2. Tokyo Daijingu, often hailed as the “Ise Shrine of Tokyo,” stands as the birthplace of modern Shinto weddings. Situated right in the heart of the city, it beckons countless visitors actively seeking love and marriage.

3. Tsurugaoka Hachimangu, nestled in Kamakura and tied to Minamoto no Yoritomo, the inaugural shogun of the Kamakura Shogunate. Yoritomo takes center stage in the legend surrounding this shrine. He fervently prayed to a stone nestled in the shrine’s expansive pond for the safe childbirth of his wife, Hojo Masako. This stone, now known as Masako-ishi, is now an emblem of marital harmony, believed to bless worshippers with extraordinary connections.

4. Kawagoe Hikawa Shrine, in Kawagoe, is famed for its matchmaking and love fulfillment powers. The deities enshrined here are protectors of marital harmony. Plus, believers treasure the shrine’s sacred flock as an amulet, believing it brings blessings to cherished relationships.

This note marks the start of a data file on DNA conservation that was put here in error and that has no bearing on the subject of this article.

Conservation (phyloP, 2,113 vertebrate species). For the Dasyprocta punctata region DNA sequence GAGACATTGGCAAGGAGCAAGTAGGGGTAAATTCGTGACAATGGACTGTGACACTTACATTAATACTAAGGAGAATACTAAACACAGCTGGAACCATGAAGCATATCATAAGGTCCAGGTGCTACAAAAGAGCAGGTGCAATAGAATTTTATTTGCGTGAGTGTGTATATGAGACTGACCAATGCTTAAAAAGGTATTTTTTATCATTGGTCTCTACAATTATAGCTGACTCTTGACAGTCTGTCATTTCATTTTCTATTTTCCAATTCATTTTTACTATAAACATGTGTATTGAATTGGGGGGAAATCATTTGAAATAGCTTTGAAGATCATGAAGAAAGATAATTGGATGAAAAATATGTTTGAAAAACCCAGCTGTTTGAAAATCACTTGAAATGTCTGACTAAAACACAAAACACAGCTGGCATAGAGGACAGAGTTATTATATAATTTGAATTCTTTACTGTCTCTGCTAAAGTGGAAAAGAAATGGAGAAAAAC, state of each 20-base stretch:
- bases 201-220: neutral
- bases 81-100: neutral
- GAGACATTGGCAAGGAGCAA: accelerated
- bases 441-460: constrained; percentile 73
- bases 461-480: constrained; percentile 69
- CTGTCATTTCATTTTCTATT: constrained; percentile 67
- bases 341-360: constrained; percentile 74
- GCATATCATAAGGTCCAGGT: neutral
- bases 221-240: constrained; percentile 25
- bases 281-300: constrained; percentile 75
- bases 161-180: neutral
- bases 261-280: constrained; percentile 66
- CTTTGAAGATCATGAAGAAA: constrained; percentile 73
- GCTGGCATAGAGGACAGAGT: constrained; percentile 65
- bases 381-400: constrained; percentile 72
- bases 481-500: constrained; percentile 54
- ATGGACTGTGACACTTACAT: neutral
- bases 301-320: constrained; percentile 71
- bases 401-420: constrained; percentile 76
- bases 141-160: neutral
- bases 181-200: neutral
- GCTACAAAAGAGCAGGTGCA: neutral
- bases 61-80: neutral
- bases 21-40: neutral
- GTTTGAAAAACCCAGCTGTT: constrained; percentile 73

5. Keta Taisha, in Hakui, Ishikawa Prefecture, hosts vibrant matchmaking rituals. Every month on the 1st, visitors from all over gather for the “Tsuitachi Musubi” ceremony, eagerly seeking blessings for matchmaking.

Where wishes take flight

Human connections can be a labyrinth to navigate, we all know that. Yet, within Japan’s enchanting terrain, there are secret havens where ancient traditions meet modern hopes. Here, amidst the whispers of deities and the earth’s pulse, dreams might find their way into reality. All it takes is a heartfelt prayer in the right place.